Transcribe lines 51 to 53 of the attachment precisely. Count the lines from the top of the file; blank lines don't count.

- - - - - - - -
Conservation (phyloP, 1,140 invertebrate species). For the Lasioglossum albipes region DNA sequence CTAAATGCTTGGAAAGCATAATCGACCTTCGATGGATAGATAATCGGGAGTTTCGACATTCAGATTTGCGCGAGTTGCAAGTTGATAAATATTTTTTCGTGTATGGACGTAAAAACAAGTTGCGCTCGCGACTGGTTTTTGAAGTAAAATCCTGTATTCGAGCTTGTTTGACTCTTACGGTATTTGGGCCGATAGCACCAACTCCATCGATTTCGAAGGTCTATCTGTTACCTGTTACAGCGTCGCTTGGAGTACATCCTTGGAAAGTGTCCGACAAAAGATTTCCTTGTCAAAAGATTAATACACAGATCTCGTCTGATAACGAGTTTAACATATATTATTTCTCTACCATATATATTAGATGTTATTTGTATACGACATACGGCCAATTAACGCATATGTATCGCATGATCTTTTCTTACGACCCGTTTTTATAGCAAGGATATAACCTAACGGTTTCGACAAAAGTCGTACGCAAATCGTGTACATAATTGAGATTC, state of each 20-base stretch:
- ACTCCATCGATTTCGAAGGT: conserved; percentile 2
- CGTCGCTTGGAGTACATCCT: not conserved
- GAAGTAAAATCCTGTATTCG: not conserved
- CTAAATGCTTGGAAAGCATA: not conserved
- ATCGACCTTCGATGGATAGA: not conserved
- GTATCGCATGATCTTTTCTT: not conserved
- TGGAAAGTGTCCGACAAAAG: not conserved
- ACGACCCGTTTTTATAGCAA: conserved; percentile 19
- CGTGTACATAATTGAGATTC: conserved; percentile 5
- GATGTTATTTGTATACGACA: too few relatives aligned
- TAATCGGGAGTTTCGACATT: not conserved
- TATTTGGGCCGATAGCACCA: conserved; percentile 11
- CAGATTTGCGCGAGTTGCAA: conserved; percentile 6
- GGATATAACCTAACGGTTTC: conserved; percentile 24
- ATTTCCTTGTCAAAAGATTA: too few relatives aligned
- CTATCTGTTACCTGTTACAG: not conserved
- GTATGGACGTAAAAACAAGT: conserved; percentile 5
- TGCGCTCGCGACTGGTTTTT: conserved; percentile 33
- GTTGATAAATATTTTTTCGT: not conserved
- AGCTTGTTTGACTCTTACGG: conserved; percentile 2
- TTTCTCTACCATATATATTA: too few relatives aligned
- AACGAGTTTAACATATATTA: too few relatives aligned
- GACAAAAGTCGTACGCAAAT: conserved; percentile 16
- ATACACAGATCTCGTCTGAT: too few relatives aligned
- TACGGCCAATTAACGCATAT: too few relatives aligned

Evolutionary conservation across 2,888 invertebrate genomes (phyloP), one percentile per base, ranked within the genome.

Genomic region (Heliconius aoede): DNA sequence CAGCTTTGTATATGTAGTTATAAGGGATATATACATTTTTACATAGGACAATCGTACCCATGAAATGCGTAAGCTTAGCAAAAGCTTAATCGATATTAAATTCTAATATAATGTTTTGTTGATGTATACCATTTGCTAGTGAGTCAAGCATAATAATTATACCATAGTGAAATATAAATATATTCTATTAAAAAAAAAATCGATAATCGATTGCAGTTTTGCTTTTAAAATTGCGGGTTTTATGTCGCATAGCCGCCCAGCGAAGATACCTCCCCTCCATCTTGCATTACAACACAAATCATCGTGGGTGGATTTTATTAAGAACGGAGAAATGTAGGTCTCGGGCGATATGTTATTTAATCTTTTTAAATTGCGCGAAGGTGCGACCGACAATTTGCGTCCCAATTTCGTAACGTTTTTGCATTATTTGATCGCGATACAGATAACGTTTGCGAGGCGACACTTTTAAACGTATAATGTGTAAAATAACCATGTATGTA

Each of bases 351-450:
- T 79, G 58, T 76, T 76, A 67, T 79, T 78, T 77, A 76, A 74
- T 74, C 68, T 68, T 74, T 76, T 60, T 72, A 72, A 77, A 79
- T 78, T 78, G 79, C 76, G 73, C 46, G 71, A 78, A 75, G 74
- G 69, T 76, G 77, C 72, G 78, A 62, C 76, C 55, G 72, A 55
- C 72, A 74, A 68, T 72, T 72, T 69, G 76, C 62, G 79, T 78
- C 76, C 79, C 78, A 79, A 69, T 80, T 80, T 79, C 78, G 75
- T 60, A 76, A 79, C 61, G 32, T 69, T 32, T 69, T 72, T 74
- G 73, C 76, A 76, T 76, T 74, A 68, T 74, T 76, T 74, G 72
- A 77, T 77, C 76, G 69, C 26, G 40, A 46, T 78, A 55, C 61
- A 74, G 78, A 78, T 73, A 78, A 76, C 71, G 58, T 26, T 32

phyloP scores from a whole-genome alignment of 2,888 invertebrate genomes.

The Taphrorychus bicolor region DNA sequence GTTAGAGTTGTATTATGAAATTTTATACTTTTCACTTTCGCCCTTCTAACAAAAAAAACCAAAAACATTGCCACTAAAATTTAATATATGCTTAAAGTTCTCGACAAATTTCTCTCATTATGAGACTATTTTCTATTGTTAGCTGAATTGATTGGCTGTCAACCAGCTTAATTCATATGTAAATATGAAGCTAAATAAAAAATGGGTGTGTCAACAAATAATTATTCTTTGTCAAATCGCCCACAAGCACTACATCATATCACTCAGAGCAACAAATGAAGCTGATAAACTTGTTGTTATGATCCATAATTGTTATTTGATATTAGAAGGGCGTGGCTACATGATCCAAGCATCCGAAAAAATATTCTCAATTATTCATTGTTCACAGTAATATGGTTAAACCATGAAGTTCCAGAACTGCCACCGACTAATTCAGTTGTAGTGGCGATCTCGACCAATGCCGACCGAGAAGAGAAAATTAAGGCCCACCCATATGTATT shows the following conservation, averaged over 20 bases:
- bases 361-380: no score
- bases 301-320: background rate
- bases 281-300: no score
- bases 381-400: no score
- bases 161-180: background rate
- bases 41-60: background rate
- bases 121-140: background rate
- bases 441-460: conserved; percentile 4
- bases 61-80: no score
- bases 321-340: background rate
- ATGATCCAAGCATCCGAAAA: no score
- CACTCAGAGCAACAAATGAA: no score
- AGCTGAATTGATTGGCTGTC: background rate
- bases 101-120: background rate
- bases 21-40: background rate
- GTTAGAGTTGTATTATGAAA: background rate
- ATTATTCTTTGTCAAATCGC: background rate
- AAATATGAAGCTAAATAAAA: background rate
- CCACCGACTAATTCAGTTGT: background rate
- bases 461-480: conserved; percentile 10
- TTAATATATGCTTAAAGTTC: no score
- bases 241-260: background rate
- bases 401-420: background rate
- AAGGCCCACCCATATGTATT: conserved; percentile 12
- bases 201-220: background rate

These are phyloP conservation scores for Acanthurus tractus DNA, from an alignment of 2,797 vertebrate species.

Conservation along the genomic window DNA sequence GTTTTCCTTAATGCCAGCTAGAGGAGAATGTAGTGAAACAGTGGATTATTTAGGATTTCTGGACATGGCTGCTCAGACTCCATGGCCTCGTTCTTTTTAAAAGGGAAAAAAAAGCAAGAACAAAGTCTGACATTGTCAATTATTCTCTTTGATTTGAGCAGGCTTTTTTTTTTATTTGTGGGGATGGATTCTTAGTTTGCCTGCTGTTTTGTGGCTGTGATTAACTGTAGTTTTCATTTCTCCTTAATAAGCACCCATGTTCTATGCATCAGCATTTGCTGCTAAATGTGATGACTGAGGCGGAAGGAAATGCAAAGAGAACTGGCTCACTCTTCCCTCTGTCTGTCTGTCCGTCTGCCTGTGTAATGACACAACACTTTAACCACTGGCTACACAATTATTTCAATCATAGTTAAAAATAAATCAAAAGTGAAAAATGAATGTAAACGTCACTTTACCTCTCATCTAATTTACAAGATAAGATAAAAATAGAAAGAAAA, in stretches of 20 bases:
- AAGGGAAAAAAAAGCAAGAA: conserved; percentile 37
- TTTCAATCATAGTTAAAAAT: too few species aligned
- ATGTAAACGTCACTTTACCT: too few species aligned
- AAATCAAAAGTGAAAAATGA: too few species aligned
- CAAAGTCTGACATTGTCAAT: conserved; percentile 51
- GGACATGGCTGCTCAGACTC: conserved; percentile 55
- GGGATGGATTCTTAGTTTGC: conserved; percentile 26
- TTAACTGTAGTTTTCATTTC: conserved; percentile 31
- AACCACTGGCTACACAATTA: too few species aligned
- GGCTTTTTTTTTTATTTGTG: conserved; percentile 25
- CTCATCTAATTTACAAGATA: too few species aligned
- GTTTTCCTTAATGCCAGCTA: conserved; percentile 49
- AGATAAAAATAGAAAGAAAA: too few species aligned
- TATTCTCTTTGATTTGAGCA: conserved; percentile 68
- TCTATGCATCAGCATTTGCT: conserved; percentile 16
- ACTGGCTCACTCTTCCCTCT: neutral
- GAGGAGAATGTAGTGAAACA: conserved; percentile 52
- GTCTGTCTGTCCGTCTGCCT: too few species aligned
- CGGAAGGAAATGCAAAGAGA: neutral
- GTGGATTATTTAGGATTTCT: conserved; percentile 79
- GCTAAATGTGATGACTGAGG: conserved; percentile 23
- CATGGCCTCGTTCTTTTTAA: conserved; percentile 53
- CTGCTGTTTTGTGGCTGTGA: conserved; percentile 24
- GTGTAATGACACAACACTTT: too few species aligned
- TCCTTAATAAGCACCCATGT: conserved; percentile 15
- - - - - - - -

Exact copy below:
- bases 321-340: background rate
- ATGATCCAAGCATCCGAAAA: no score
- CACTCAGAGCAACAAATGAA: no score